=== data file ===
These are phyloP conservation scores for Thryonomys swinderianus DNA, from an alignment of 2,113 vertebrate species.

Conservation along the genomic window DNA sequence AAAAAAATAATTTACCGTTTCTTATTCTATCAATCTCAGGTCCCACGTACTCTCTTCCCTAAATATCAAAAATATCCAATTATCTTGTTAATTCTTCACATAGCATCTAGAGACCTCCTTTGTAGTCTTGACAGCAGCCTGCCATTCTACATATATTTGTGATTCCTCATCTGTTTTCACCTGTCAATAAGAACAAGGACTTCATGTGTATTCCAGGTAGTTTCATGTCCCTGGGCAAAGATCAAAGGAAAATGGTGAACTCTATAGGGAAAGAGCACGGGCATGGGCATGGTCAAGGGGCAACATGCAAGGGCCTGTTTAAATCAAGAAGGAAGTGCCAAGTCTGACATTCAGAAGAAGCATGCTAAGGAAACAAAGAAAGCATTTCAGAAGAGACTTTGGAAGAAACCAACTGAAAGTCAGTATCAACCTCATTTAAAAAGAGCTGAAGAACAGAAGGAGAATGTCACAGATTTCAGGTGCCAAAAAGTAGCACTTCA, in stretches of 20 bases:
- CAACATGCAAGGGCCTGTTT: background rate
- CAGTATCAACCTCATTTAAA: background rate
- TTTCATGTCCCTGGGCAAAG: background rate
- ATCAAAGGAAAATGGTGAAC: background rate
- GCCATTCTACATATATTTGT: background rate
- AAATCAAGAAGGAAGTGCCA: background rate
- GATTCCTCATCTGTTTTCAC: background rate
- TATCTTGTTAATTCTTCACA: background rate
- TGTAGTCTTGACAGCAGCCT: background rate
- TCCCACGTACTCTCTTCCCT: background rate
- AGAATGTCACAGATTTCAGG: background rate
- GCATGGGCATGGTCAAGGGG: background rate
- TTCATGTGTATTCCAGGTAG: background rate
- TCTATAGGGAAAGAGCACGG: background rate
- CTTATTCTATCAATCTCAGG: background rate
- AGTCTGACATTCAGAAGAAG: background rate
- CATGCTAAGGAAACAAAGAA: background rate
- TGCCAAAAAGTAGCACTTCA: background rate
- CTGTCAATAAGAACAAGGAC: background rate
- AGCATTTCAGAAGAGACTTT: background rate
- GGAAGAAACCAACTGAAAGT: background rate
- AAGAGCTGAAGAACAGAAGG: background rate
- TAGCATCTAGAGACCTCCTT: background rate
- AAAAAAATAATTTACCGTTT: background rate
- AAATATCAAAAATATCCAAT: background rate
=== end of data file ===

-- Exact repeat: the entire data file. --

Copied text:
These are phyloP conservation scores for Thryonomys swinderianus DNA, from an alignment of 2,113 vertebrate species.

Conservation along the genomic window DNA sequence AAAAAAATAATTTACCGTTTCTTATTCTATCAATCTCAGGTCCCACGTACTCTCTTCCCTAAATATCAAAAATATCCAATTATCTTGTTAATTCTTCACATAGCATCTAGAGACCTCCTTTGTAGTCTTGACAGCAGCCTGCCATTCTACATATATTTGTGATTCCTCATCTGTTTTCACCTGTCAATAAGAACAAGGACTTCATGTGTATTCCAGGTAGTTTCATGTCCCTGGGCAAAGATCAAAGGAAAATGGTGAACTCTATAGGGAAAGAGCACGGGCATGGGCATGGTCAAGGGGCAACATGCAAGGGCCTGTTTAAATCAAGAAGGAAGTGCCAAGTCTGACATTCAGAAGAAGCATGCTAAGGAAACAAAGAAAGCATTTCAGAAGAGACTTTGGAAGAAACCAACTGAAAGTCAGTATCAACCTCATTTAAAAAGAGCTGAAGAACAGAAGGAGAATGTCACAGATTTCAGGTGCCAAAAAGTAGCACTTCA, in stretches of 20 bases:
- CAACATGCAAGGGCCTGTTT: background rate
- CAGTATCAACCTCATTTAAA: background rate
- TTTCATGTCCCTGGGCAAAG: background rate
- ATCAAAGGAAAATGGTGAAC: background rate
- GCCATTCTACATATATTTGT: background rate
- AAATCAAGAAGGAAGTGCCA: background rate
- GATTCCTCATCTGTTTTCAC: background rate
- TATCTTGTTAATTCTTCACA: background rate
- TGTAGTCTTGACAGCAGCCT: background rate
- TCCCACGTACTCTCTTCCCT: background rate
- AGAATGTCACAGATTTCAGG: background rate
- GCATGGGCATGGTCAAGGGG: background rate
- TTCATGTGTATTCCAGGTAG: background rate
- TCTATAGGGAAAGAGCACGG: background rate
- CTTATTCTATCAATCTCAGG: background rate
- AGTCTGACATTCAGAAGAAG: background rate
- CATGCTAAGGAAACAAAGAA: background rate
- TGCCAAAAAGTAGCACTTCA: background rate
- CTGTCAATAAGAACAAGGAC: background rate
- AGCATTTCAGAAGAGACTTT: background rate
- GGAAGAAACCAACTGAAAGT: background rate
- AAGAGCTGAAGAACAGAAGG: background rate
- TAGCATCTAGAGACCTCCTT: background rate
- AAAAAAATAATTTACCGTTT: background rate
- AAATATCAAAAATATCCAAT: background rate